Hon Murray McCully, Minister of Tourism

  • Murray McCully

Tourism Minister Murray McCully says the government plans to take a major role in attracting large events to New Zealand.

In a speech to the Canterbury Tourism Council AGM, Mr McCully indicated that in the next few weeks he would be launching details of a government initiative to ensure New Zealand has a more unified and proactive role in attracting big-ticket events.

Mr McCully said New Zealand could look to its Australian neighbours to see how events have enhanced their tourism industry.

"Many New Zealanders think nothing of crossing the Tasman for a weekend to see a musical or go shopping," he said. "I want to address how we can get a similar flow from Australia back to New Zealand."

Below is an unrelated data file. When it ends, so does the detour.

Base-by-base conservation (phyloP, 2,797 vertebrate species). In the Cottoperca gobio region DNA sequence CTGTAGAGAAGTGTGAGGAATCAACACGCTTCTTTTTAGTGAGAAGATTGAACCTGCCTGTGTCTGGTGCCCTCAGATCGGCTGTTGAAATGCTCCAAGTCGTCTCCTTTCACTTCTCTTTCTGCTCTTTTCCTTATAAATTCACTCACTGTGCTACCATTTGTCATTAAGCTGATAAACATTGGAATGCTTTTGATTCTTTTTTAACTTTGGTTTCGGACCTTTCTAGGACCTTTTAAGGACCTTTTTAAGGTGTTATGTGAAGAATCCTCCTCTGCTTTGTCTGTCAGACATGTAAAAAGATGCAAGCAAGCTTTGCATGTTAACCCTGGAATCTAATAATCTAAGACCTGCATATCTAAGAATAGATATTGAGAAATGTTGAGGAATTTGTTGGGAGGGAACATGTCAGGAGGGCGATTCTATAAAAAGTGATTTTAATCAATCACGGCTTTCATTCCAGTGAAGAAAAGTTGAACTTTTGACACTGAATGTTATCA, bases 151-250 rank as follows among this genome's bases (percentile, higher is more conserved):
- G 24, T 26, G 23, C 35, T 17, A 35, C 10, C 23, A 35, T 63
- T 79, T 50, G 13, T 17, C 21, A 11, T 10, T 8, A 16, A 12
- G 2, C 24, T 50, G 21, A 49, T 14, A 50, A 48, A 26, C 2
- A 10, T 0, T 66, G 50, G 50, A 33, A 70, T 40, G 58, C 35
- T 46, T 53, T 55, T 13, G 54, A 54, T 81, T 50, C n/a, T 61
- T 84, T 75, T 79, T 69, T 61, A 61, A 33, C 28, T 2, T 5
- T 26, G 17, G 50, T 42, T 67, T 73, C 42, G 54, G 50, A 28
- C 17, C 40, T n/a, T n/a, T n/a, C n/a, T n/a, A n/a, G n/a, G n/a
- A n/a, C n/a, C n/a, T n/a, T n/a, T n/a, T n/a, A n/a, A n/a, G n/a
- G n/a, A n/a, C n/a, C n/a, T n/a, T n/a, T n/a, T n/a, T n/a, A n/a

Mr McCully said New Zealand was on the brink of an extraordinarily exciting period but he believed many people had not grasped the full significance of the years ahead.

"The Fact that New Zealand will be (arguably) the first country in the world to see the dawn of the new millenium means the international spotlight will be on our country,"he said. "In short, we are facing a once in a millenium opportunity that is unique to New Zealand alone."

"Our research shows that a large number of people plan to visit New Zealand but they are looking for a reason to do it. What better incentive than to be first to witness the beginning of the new century?" Mr McCully said. "We should be sending that message out loud and clear as it will be a long, long time before we can boast such a feat again."

He said the flagship of the millennium series of events is the America's Cup which will benefit New Zealand in terms of profile and economic impact.

"The scale of this event is greater than anything New Zealand has seen before. Its economic impact will be ten times bigger than the Commonwealth Games held in 1990."

Mr McCully said across the Tasman in Australia the Sydney Olympics will have a huge impact on New Zealand.

"Those who visit will hardly be able to resist the chance to hop across the Tasman to visit us," he said.